This page is written for an audience of scientists new to Rosetta: perhaps a first year graduate student, or young postdoc, who has received/started a project that needs "some computer modeling". In other words, an individual coming to Rosetta from a cold start. Is Rosetta a good tool for the modeling you need to do? If so, how do you go about getting and using Rosetta? If you are already comfortable with the concepts, feel free to skip ahead.
Rosetta is a very large software suite for macromolecular modeling. By software suite, we mean that it is a large collection of computer code (mostly in C++, some in Python, a little in other languages), but it is not a single monolithic program. By macromolecular modeling, we mean the process of evaluating and ranking the physical plausibility of different structures of biological macromolecules (usually protein, but nucleic acids and ligands are significantly supported and support for implicit lipid membranes is growing). Generally, a user will choose some specific protocol within Rosetta and provide that protocol with inputs for A) what structure to work on, and B) what options within the protocol are appropriate for the user's needs.
Doing macromolecular modeling well—doing good science—requires careful consideration of your inputs, how the modeling is performed, and analysis of your outputs. Rosetta itself can be operated as a "black box", but you are doing yourself and your science a disservice if you use it that way.
1) Inputs to Rosetta
The major input to Rosetta is the input structure. Generally, if you have a high-resolution structure(s) (better than 2 Å) of your molecule, it can be used with Rosetta with few changes. If you have a poorer-resolution structure, an NMR structure, a homology model, or no structure at all, then your task will be much harder. You should still prepare your structure for modeling, but be aware that modeling is less efficient and effective when starting from poor quality structures and interpreting results is more challenging.
2) Choosing the Rosetta protocol
3) Computational resources
Rosetta software, as a whole, is written to run on supercomputers, but can be run on many different scales. Most applications can give "dry runs" for testing on any computer. A few applications can run on laptop computers. There are applications than can run on lab-scale powerful computers (12-30 core range). Most applications assume you have access to tens of thousands of hours of computer time to accumulate enough results to answer your question. The later sections of this document describe installing or using Rosetta at those different scales.
For commercial use, see the section below and the Rosetta Servers page.
ROSIE is a server that offers several Rosetta applications through a simple web interface. It is perfect for use by those new to Rosetta. Despite ROSIE's variety it offers only a slice of Rosetta's full functionality.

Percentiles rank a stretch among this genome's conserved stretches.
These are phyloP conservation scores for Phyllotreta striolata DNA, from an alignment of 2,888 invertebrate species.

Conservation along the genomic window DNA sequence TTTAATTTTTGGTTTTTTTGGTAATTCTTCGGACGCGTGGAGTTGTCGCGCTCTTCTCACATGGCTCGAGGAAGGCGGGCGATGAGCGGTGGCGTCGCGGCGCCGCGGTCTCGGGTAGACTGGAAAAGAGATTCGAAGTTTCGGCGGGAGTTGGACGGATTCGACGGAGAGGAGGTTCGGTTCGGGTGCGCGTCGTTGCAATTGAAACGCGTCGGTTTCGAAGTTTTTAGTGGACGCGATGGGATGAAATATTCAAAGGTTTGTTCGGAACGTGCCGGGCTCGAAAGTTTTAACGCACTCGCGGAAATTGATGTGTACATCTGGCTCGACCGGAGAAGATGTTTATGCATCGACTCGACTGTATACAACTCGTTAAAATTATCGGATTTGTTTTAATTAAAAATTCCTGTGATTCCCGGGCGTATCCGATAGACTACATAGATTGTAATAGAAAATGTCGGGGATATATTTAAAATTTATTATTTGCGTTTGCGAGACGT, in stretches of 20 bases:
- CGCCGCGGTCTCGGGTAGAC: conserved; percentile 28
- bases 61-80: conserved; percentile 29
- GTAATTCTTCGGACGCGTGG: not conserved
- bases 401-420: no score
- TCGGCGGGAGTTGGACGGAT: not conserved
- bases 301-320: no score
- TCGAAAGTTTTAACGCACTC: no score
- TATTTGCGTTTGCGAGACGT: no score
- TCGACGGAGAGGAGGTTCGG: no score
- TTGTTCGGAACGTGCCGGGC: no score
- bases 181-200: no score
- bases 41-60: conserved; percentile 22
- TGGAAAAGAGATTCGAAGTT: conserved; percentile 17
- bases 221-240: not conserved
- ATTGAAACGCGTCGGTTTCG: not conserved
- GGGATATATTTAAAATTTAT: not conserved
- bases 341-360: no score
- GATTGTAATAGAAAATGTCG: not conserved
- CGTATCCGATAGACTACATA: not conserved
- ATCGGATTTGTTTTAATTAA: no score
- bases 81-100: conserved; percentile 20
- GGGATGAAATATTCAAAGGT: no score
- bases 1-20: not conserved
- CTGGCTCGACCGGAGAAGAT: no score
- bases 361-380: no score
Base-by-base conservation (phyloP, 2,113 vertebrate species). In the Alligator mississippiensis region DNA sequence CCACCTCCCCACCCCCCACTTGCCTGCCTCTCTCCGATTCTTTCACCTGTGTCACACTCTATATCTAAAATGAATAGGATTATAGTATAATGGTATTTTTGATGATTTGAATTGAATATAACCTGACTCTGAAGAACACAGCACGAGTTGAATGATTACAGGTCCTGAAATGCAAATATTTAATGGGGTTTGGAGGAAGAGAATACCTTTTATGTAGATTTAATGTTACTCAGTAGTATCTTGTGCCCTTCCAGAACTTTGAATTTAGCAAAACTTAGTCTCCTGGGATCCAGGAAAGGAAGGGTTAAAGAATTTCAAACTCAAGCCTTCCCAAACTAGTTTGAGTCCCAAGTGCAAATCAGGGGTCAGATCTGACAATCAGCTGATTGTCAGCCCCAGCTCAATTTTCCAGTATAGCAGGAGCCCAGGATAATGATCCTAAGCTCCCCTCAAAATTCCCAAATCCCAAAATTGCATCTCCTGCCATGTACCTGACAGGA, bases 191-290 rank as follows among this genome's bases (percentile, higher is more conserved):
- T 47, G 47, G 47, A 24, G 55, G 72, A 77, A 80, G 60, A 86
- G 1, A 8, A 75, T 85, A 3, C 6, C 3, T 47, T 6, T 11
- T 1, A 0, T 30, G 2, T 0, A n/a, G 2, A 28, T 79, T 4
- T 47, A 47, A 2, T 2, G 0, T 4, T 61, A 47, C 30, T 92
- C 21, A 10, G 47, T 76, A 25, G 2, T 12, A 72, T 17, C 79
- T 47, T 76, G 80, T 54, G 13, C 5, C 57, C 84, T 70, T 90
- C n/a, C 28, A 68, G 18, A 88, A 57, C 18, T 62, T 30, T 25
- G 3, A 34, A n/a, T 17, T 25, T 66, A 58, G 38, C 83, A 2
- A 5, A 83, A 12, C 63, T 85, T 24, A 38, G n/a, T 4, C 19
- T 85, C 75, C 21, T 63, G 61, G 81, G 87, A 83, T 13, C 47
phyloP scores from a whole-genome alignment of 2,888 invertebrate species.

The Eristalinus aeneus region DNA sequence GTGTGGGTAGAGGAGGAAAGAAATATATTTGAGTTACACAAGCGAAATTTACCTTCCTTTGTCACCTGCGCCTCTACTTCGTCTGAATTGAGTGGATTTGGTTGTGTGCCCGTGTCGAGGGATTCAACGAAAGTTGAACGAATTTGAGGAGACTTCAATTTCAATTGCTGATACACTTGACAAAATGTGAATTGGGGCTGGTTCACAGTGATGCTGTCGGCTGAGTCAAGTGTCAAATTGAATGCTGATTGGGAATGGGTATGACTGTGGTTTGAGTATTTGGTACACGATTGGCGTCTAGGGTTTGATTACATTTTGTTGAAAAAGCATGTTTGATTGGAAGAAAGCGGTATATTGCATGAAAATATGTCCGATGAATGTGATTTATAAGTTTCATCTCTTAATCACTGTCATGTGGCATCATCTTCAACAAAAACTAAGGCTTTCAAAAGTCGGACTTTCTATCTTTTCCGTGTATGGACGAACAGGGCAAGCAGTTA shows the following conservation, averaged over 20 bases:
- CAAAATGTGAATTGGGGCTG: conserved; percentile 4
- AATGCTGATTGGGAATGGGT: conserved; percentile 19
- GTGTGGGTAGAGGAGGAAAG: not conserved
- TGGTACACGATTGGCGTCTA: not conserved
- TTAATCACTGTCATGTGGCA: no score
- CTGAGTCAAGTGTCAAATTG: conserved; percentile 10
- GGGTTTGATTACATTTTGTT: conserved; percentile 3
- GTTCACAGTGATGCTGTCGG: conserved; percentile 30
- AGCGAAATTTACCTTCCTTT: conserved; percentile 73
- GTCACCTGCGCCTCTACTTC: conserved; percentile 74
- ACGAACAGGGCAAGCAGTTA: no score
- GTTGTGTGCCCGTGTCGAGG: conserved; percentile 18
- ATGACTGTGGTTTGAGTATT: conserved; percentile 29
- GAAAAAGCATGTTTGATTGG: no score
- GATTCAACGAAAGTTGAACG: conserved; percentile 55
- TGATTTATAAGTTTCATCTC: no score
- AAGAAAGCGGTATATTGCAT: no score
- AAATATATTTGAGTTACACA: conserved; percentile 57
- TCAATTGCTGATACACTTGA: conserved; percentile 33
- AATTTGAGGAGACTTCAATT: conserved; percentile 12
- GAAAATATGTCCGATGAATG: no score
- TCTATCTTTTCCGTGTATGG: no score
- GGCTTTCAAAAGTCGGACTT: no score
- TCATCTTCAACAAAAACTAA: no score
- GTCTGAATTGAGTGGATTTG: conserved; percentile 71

ROBETTA (Robot-Rosetta) is a server that provides ab initio folding and structure prediction, as well as fragment selection for local runs of Rosetta.
For academic or commercial users, you can request a license. These licenses are free for academic users. Once you have a license, you can download the code here. Note that the download comes as a tar archive. We don't distribute executables/binaries for most purposes, we distribute source code. As a consequence, you will need to compile the code before use.
After downloading Rosetta, go through these detailed tutorials to get started. Once you are done with the introductory tutorials, you should be able to do most common molecular modeling tasks on Rosetta.
Local installation implies that one will be using Rosetta through a command line interface (or terminal). For local users, you are unlikely to want to install Rosetta to the entire system. Rosetta is quite happy to be compiled and installed by regular users without administrative rights — this is how the developers use it. You may need administrative rights to install dependencies.
First untar/uncompress your downloaded copy of the code (
tar -xvzf Rosetta[releasenumber].tar.gz).
Next, navigate to the
The basic compilation command is
./scons.py -j<number_of_processors_to_use> mode=release bin.
Replace with a number one processor fewer than your computer has.
Expect compilation to take a while (hours on one processor).
See our extensive build documentation for further instructions and troubleshooting.
Unfortunately, we are not currently able to support the whole of Rosetta on Windows. There are few free, easy-to-use C++ compilers available for Windows, and they use slightly different C++ standards. Dual booting or virtual machines running Linux/MacOS are options. We cannot help set up Windows/Linux dual boots, but we can help with Rosetta on the Linux partition. A subset of Rosetta that is required by PyRosetta, a Python-based interface to Rosetta, is supported on Windows and made available on http://www.pyrosetta.org.
If you'll be running Rosetta on a scientific computation cluster, there may already be a version of Rosetta installed for general usage. Talk to your cluster administrator to see if there is a centrally-provided version available for your use.
If your cluster doesn't have Rosetta already installed, or you wish to use a different version than the centrally installed one, don't worry — Rosetta is designed to be compiled and installed by regular users without administrative rights. As long as commonly available compilation tools are available for your use, you should be able to build and run Rosetta in your user directory without cluster administrator involvement. Just treat it like a local install into userspace.
Developers can update these doc pages through our interactive wiki [note: Github login required].